What would be the next situation when blink goes wrong? It is when we are in a high-pressure context. I find this part interesting since there is a saying, if in an argument, who raising their voice is the one first to lose their cool. There is a range in which stress improves performance, it is when our heart rate is between 115 and 145 beats per minute. At this stage, we have an arousal moment when our mind works with its best. However, when we get too aroused and past a certain point, our bodies begin shutting down so many sources of information that we start the become useless. “After 145 beats per minute, complex motor skills start to break down. Doing something with one hand and not the other becomes very difficult.… At 175, we begin to see an absolute breakdown of cognitive processing.… The forebrain shuts down, and the mid-brain — the part of your brain that is the same as your dog’s (all mammals have that part of the brain) — reaches up and hijacks the forebrain. Vision becomes even more restricted. Behavior becomes inappropriately aggressive. Blood is withdrawn from our outer muscle layer and concentrated in core muscle mass. The evolutionary point of that is to make the muscles as hard as possible — to turn them into a kind of armor and limit bleeding in the event of injury. But that leaves us clumsy and helpless and mind blind”. That is why we should never try to argue with an angry person. “Have you ever tried to discuss with an angry or frightened human being? You can’t do it. … You might as well try to argue with your dog.” More important than that, those kinds of situations normally happen with people who need a clear mind the most, such as the police. When in a snap moment of a second, a policeman has to decide whether he should pull the trigger or not, but how can he/she in his mind when their heartbeats are all above 175?
With tools that so powerful, but also dangerous, can “blink” be trained? The answer is yes. There are so many stories to prove this point in the book, but I want to give an example of the art of mind-reading. It is when someone can train to read a person’s face and tell whether what they are thinking. It is a scientific field developed by two professors at Harvard where they map the movement of muscle on the face into groups. As one of them stated: Faces — even the faces of horses — held valuable clues to inner emotions and motivations. Human faces are naked and are an enormously rich source of information about emotion. In the book, it is demonstrated, if, with a little bit of training, someone can “blink” by looking on another person’s face. What if the whole police force is well educated with this delicate art of mind-reading?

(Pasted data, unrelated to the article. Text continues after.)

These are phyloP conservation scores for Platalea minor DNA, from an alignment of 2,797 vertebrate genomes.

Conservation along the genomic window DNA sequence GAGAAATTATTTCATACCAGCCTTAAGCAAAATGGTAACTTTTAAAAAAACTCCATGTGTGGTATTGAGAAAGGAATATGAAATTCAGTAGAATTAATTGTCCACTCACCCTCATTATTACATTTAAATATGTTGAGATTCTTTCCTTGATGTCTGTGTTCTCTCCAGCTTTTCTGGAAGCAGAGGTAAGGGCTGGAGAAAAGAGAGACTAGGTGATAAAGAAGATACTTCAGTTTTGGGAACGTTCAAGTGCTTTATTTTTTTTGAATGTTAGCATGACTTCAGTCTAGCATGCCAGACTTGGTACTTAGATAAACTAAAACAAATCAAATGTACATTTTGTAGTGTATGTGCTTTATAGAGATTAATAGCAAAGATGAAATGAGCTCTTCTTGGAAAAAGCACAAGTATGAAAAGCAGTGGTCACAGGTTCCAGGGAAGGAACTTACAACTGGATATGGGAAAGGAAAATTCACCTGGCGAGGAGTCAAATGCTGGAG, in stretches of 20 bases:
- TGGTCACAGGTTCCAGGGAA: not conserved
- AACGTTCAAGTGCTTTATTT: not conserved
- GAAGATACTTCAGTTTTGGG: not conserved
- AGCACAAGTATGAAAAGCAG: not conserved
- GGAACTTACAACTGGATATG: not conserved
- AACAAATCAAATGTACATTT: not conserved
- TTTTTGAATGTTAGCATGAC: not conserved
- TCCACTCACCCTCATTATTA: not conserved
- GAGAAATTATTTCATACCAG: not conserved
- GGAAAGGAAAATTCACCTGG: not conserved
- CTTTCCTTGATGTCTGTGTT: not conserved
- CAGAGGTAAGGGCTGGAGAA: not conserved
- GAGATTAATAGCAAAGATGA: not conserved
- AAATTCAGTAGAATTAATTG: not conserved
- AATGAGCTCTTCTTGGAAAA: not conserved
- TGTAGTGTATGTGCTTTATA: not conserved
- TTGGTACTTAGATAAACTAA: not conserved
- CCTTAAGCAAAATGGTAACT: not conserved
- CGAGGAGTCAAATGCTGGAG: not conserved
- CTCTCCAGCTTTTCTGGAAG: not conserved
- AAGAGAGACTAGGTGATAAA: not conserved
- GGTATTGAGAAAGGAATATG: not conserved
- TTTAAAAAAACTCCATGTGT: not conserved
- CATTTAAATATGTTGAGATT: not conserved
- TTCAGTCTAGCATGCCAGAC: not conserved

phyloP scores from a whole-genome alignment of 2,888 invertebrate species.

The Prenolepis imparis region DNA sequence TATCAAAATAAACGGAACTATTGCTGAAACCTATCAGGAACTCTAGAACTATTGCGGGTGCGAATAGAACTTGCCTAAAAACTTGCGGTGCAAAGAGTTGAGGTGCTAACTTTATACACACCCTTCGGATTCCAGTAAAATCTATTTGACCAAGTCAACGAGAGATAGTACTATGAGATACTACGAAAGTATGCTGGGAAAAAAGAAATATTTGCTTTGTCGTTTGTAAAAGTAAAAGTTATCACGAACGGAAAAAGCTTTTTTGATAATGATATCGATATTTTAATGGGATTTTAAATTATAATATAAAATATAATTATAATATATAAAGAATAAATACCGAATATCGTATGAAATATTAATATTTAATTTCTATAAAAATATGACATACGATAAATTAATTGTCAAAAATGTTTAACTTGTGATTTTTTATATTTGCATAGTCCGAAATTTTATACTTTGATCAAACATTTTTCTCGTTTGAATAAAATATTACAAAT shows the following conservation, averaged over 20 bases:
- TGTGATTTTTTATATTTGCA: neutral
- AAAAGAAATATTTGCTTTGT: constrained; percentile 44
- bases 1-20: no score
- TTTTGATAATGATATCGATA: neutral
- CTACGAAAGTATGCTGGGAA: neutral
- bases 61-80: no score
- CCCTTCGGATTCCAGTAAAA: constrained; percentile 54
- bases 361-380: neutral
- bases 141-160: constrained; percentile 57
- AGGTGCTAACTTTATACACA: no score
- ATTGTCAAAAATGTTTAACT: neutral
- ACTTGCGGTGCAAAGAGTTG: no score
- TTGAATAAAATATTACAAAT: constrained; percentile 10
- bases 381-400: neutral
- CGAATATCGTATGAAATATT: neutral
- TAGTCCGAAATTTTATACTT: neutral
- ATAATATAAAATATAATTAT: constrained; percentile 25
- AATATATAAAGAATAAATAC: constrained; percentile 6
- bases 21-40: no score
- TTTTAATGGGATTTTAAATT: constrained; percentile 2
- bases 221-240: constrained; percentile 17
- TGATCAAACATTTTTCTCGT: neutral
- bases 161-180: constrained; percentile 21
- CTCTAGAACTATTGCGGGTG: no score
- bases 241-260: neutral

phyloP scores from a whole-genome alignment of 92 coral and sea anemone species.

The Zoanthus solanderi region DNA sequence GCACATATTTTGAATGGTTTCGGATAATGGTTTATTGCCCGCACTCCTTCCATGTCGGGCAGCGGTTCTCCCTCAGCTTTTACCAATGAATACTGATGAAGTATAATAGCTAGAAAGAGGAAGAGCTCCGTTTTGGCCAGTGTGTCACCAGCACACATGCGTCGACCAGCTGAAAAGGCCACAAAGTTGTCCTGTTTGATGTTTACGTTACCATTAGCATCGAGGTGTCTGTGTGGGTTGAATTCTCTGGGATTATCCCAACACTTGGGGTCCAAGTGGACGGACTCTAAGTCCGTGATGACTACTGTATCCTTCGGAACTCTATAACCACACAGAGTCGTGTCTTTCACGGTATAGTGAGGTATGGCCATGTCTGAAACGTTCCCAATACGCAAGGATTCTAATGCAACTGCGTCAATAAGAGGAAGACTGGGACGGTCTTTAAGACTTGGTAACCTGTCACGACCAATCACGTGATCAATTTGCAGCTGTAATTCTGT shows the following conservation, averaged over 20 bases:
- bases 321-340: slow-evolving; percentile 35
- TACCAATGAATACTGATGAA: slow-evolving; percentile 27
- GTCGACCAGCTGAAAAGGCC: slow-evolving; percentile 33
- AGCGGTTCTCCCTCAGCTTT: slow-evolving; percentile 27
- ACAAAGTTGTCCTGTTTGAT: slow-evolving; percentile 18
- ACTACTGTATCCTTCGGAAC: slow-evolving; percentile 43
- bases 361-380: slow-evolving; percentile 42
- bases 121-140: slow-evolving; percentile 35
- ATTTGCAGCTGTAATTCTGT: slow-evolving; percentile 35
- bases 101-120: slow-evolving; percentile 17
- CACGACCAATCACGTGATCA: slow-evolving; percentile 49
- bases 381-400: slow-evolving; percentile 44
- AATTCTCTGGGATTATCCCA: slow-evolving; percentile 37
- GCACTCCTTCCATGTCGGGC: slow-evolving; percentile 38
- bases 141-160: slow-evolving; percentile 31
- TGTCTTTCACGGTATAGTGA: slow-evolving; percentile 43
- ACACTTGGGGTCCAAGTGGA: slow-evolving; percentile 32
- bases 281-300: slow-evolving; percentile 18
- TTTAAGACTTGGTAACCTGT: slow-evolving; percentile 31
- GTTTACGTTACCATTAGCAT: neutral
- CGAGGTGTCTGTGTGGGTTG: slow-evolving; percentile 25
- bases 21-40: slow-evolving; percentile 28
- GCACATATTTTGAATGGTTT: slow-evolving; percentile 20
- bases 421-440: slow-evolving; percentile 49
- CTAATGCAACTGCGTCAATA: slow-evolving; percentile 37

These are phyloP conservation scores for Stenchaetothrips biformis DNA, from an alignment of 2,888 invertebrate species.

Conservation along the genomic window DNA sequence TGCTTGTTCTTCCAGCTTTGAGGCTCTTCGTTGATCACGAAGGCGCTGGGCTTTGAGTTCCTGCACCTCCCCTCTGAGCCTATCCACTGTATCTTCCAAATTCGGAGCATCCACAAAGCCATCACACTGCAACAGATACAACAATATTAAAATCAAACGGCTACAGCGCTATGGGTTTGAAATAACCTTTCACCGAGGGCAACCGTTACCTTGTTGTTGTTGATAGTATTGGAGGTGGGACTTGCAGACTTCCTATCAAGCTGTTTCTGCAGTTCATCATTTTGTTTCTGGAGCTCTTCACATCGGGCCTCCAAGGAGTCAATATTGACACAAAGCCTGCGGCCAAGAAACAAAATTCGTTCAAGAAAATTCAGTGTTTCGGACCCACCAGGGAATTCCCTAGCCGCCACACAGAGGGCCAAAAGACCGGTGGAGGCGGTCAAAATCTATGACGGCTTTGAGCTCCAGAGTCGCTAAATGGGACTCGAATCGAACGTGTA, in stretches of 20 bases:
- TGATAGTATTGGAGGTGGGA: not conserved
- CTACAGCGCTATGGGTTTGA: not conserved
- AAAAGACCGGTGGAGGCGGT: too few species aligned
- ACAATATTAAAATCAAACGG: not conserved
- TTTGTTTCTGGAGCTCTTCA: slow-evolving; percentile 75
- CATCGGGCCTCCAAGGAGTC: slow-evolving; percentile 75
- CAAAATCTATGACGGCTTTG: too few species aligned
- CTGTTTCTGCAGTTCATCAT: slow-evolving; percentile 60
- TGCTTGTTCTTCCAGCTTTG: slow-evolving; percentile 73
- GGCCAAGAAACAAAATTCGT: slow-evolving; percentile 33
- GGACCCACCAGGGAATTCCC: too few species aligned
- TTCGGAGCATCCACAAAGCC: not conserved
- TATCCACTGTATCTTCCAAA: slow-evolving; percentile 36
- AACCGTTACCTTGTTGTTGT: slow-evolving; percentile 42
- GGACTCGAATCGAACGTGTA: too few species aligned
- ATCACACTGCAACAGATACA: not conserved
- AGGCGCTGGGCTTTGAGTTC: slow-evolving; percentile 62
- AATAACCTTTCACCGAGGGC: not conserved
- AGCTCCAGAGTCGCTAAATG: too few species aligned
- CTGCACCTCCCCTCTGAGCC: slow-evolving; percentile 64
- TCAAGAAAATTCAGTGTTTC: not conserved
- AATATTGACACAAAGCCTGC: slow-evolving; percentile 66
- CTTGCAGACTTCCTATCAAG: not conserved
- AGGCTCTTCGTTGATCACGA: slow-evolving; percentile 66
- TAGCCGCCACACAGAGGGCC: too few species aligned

So, what the lesson from the blink? I think there are plenty. Reading until this part, I guess you can say that not only do doctors and generals and coaches and furniture designers and musicians and actors and car salesmen and countless others use blink daily, you are using it as well. We need to accept the mysterious nature of our snap judgments, but we can also look into the context, the environment, the way of our culture, stereotypes controlled us. That is when we ask our self, should we trust our gut? Do we need more or fewer data? Or should we start training our brain for a better judgment?
Blink for me is a quick read. The book is quite dry and sometimes you can see the scientific arguments there are imperfect. However, the book uses simple language, leave us with a swift read. You can even finish it within a day, I finished it overnight. That is why whatever people might say about it, it doesn’t take up too much of your time reading it. Maybe you should also spend a night too, to dig into the book to find out the psychological aspect of our first impression.
Now, let’s talk about the tipping point. The book, I might say, a really really good book if you are into marketing.